Dear CEO - Financial Promotions
Written on 16/04/2019

11th April 2019 saw the sending of another communication from the FCA to a great many businesses in the UK involved in financial services.

 We have seen a few of these from the FCA, the “Dear CEO” letter and some are relevant to our members and some not so much, for example the LIBOR letter of 19th September 2018 will probably be of little interest to most of our members (unless they advise on any form of LIBOR linked mortgage or investment of course) and the one sent on 31st October of the same year on General Insurance pricing may not have hit our members’ post boxes and the DB transfers one was aimed at providers and not the advisory market (but in the near future I will do an article on that doozy of a letter!)

But two will most likely have been of interest, these two concern Financial Promotions, marketing for the most part to you and me!

The original letter sent on the 9th January 2019 set out the FCA’s concerns over the production and issuing of financial promotions by regulated firms in the UK.

The follow up issued only last week was on exactly the same subject, only this was seeking to remind firms about the January letter, this suggests to me that despite the first letter back in January, the FCA is still seeing cause for concern in the UK retail financial services space.

So what’s this latest one all about and how might it affect me as a mortgage adviser/IFA/credit broker/plumber?

In essence the letter seeks to remind you the CEO/business principal that any promotions that you create and use must be fair, clear and unambiguous.

One of the risks that they chose to highlight was where a firm markets an unregulated investment and implies, directly or indirectly that it is regulated because the firm itself is just that, regulated, they cite various COBS sections but I will try to make this a little clearer for you…..

Now for most of IFAC’s members this may not be an issue as many of you only market regulated investments (good old fashioned pensions, ISAs, OEICs, Insurance Bonds, Platforms etc) but just in case some of you delve into the unregulated investment arena here is what the FCA mean by “Unregulated Investment” and it’s not all that helpful….

Any investment could potentially be unregulated, that is the simple answer, the FCA describes them as “Unregulated Collective Investment Schemes” (UCIS) but does not elaborate any further, so for retail clients it could be a struggle to know for certain if your investment is actually unregulated or not.

But despite their unregulated nature they must in the UK be registered with the FCA before they can be sold and they can only be sold and the most often encountered schemes are:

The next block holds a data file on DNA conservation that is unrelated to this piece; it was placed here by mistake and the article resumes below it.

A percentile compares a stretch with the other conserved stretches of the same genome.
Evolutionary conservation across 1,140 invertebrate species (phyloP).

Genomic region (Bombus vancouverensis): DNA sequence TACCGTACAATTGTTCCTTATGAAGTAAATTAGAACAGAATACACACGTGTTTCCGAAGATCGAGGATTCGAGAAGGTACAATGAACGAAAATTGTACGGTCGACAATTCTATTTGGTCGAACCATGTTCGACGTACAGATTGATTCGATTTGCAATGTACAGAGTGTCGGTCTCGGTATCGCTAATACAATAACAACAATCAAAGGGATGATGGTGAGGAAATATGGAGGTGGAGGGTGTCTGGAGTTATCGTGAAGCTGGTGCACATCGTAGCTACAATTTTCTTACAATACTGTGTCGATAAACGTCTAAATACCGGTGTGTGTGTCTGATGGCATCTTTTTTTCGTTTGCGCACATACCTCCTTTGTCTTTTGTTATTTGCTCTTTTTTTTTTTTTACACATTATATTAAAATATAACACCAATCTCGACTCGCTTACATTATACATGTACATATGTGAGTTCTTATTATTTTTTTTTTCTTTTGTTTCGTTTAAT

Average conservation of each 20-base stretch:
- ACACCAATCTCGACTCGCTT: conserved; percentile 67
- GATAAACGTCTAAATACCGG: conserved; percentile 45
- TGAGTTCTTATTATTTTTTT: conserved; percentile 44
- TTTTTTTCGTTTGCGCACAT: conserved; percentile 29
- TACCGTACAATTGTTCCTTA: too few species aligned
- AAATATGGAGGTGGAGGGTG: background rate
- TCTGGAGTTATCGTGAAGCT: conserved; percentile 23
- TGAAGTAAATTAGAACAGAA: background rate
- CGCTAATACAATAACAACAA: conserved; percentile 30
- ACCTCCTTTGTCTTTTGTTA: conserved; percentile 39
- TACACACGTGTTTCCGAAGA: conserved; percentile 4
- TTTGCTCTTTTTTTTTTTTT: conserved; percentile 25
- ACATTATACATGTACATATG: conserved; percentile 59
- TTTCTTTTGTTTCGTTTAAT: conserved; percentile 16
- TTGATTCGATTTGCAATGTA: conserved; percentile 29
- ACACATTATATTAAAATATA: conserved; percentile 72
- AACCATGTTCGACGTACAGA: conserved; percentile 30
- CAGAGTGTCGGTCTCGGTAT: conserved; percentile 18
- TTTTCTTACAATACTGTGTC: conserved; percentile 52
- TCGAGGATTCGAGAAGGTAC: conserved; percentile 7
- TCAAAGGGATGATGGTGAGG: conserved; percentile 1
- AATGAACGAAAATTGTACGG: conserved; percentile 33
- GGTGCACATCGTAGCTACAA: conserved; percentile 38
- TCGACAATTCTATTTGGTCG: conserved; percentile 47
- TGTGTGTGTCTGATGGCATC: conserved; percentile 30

Off plan property schemes

Crypto currency

Gold (yes Gold!)

UK forestry

Precious metals

Overseas land


Student accommodation

There are plenty more but these caught my eye.

Ok so now that I have given you an example of what an unregulated investment might be (and in reality how many of you actually ever sell such things?), let’s get back to the latest “Dear CEO” letter from the FCA.

Despite the nature of what the FCA are saying and the likelihood that few of our members would sell unregulated schemes, there is a central and important message contained within and when you strip away a lot of the words in their latest letter, the message is simple and key:

Every promotion, flyer, advert and banner that you might use must be checked and approved by an approved person before you use it and you must have an on-going checking/governance/oversight for such things

  1. It must be fair, clear and unambiguous and if it is not you must cease using it
  2. Complicated investments with detailed terms are unlikely to be suitable to be advertised in a short promotional flyer or banner
  3. Firms must not imply directly or indirectly that any solution is regulated by the FCA if it is not, even if the firm is regulated S

So what does this mean if you are an IFA or mortgage adviser?

It doesn't mean that you can’t use financial promotions and marketing material, far from it, it means that any that you use should be fair, clear and unambiguous, must be approved properly before use and above all should be factual and contain any relevant warnings as deemed suitable (mortgage risk or investment risk for example)

Most of you using IFAC to check your promotions then are already meeting this requirement and so I would say that you are doing fine and if you are not using us to check these for you, I would urge you to start doing so!




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